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Globalizing and Localizing Windows Application, Part 2
Pages: 1, 2, 3

Localizing the UI Using the Assembly Resource Approach

Let's now look at the second approach. To do so, let's add a new Form to our project. Populate the form with the following controls (see Figure 7):

  • Label
  • TextBox
  • Button
Figure 7. Populating the second form

Next, add two resource files to your project (right-click on Project name in Solution Explorer, select Add->Add New Item->Assemble Resource File). Name the two resource files:

  • Strings.resx
  • Strings.zh-CN.resx

The naming convention of resource files deserves special mention. The first one is the resource file for the default culture. The second one is the resource file for the Chinese in China culture. All other cultures beside the default culture must have filenames that end with the specific culture codes (see Figure 8).

Figure 8. Adding two resource files to our project

Double-click on the two resource files and enter the following, as shown in Figures 9 and 10:

Figure 9. Setting the data for the resource file for the default culture

Figure 10. Setting the data for the resource file for the Chinese in China culture

To display the appropriate language for the specific culture during runtime, first you set the culture in the New() form constructor:

#Region " Windows Form Designer generated code "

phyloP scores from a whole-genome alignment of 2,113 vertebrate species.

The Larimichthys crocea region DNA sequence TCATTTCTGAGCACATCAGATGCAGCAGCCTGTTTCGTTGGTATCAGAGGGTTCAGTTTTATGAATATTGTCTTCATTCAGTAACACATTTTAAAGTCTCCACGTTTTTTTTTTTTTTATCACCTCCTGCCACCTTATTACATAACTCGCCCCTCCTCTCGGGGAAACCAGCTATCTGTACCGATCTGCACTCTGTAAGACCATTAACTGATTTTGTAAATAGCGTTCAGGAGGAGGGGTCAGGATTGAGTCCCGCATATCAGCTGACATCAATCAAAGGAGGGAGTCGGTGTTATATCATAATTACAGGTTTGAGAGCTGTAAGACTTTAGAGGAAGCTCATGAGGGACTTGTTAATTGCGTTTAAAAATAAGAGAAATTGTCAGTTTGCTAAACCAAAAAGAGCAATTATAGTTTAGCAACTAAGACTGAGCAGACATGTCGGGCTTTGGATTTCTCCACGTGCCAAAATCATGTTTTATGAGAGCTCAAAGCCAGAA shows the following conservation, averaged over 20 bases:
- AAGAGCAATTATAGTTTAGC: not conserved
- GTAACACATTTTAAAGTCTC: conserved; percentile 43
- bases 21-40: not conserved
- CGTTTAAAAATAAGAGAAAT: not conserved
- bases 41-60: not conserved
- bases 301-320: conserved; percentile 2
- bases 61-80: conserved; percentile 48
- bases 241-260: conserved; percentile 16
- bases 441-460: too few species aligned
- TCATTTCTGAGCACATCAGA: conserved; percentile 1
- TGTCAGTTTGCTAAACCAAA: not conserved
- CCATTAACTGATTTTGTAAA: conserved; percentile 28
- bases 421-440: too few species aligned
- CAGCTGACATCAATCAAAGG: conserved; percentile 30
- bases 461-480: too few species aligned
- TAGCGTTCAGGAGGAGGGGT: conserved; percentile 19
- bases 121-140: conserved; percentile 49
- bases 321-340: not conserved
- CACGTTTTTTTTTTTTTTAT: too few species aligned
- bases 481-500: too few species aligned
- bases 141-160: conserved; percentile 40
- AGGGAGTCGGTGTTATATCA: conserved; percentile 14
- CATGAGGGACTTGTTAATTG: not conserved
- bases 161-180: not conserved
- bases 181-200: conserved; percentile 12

Public Sub New()

		'===Set the culture===
		Thread.CurrentThread.CurrentUICulture = New CultureInfo("zh-CN")

		'This call is required by the Windows Form Designer.

		'Add any initialization after the InitializeComponent() call
	End Sub

Then you use the ResourceManager class to load the appropriate text property for the various controls:

Private Sub Form2_Load(ByVal sender As System.Object, _
                       ByVal e As System.EventArgs) _
                       Handles MyBase.Load
	Dim RM As ResourceManager = New _
		ResourceManager("WindowsApplication1.Strings", _
	Label1.Text = RM.GetString("Please give us your comments")
	Label2.Text = RM.GetString("Name (optional)")
	Button1.Text = RM.GetString("OK")
End Sub

That's it! If you choose the load the Chinese in China culture during runtime, you should see the following (see Figure 11):

Figure 11. Displaying the second form in the Chinese in China culture.

To switch to another culture, simply set the CurrentUICulture property to the desired culture code (using the CultureInfo class).

WinForms Controls

Some WinForms controls are bounded to the culture set in the operating system. For example, the DateTimePicker and MonthCalendar controls display the date information in the language specified in the Regional and Language Options (in the Control Panel). Figure 12 shows the two controls displaying the date information in Spanish and Chinese, respectively.

Figure 12. Some controls are bound by the operating system's culture setting

Setting the CurrentUICulture or CurrentCulture property has no effect on the language displayed on these controls.


In this article, I have discussed the two approaches to localizing the Windows user interface -- the satellite assembly and assembly resource approaches. In my next article, I will talk more about the differences between the two approaches and when to use each of them.

Pages: 1, 2, 3

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